I’m not usually an aficionado of filmed musicals, their plots are crudely simple and characters are embarrassing as they mime their way through sentimentalized absurdities.  I was prepared for more of this in Les Misérables, however in spite of the usually forgettable music, in spite of Russell Crowe’s singing (sounding like a wounded cow ), and in spite of relentlessly sung dialogue, this film is quite enjoyable.  I actually wanted to sing as I left the cinema.  Les Misérables is energetic and passionate, a lot of the time it seemed more like sung acting than characters simply singing songs.  The actors sing as they perform, there is no miming from dubbed recordings and this is quite impressive.  Anne Hathaway held her notes and our attention through the “Dream” song.  Samantha Barks reprised her Nancy role, as she was equally impressive.  The acting always seems sincere and passionate and unselfconsciously often melodramatic.  The sets are amazingly detailed like the prints of Gustave Dore summoned in gloomy colours.  The revolutionaries strike poses as if for a David painting.  Paris in Les Misérables looks like a stage set for an opera and this is surely apt, the plaster elephant like an opera sentinel against the stacked furniture of the barricades.  The unrealistic absurdity of piled up furniture against gunpowder and infantry emphasizes the staginess, as does the impossibility of the Paris streets bursting into song!  Sacha Baron Cohen and Helena Bonham Carter as the Thenardiers are hilarious as they provide Oliver Twist comic colour (they remind me of Fagin and the Artful Dodger).  Helena Bonham Carter also reprised her Sweeny Todd role but she should be careful.  In Les Misérables she wears bad make up and a fright wig, in Alice in Wonderland she wears bad make up and a fright wig, she does the same in Sweeny Todd and Great Expectations.  She really must get away from this predictable casting, maybe it’s Tim Burton’s influence.  Anyway, Les Misérables shows that you don’t have to have a good singing voice, just join in the fun.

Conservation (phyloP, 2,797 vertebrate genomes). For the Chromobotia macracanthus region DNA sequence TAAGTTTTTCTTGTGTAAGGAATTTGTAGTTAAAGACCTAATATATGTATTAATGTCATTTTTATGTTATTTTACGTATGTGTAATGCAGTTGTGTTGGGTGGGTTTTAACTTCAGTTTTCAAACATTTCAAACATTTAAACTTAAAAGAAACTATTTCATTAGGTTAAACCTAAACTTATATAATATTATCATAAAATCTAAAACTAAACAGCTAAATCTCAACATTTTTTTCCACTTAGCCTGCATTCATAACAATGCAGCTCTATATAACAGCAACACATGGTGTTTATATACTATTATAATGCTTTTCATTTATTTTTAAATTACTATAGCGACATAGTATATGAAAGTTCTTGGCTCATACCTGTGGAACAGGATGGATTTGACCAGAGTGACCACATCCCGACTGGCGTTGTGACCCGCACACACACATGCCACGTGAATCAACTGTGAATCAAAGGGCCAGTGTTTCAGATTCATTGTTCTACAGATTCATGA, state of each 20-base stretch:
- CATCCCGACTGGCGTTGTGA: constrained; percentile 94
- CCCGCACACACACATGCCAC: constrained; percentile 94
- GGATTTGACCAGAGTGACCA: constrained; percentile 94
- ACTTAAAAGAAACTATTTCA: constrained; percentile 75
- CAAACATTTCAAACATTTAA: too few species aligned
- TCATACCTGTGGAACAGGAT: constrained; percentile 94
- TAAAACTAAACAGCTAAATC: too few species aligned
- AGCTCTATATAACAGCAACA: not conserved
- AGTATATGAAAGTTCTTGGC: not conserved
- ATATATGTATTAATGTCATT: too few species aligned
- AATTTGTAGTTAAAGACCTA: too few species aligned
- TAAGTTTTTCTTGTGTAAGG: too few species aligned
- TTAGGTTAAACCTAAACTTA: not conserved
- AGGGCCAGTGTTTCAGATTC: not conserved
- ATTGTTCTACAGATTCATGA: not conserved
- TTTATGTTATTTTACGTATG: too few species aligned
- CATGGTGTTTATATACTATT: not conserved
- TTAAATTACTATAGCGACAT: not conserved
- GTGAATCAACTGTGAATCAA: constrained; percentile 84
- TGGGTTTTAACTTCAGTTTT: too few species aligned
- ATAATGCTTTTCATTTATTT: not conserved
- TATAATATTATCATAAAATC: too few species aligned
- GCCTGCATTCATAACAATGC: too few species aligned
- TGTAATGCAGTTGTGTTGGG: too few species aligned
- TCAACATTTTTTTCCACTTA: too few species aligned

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Posted by on February 10, 2013 in At the cinema, Film Reviews


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Great Expectations

Great Expectations


From the Dickens story about the coming into fortune of Pip a blacksmith’s apprentice, Magwitch his benefactor, and Estella the love of his life.


The film with all others must be compared is David Lean’s 1946 Great Expectations.  That film is in black and white and is threaded with exciting cliff hangers and is reputed to capture Dicken’s spirit;  after all his novels were initially serialised and illustrated in newspapers.  The Lean film is exhuberant and unconcerned with the perils of editing.  This latest film follows on from last year’s BBC adaptation of Great Expectations which starred Gillian Anderson as Miss Haversham.  In this film Miss Haversham is played by Helena Bonham Carter who looks like she’s auditioning for an old rock music video.  I’m not sure that Helena Bonham Carter’s twitchiness is apt for this role.  There is great story in Haversham’s ritual of grief and revenge, here we just get a film set trying to approximate to our conventional imaginings from the book, there’s no attempt to get beyond the almost pantomimic familiarities.  She looks like she’s gurning for one of her partner’s films, let’s say Tim Burton’s “The Mad Bride”.

Pip himself is a snob, the fact that it’s easy to understand his social climbing nastiness does not mitigate the offence.  John Mills in the Lean film allows Pip a certain redemption, his gentlemanly conscience subsequently bothers him as he later treats Joe Gargery properly whereas Jeremy Irvine as Pip merely changes his attitude to Gargery because changed circumstances compel a minimal decency.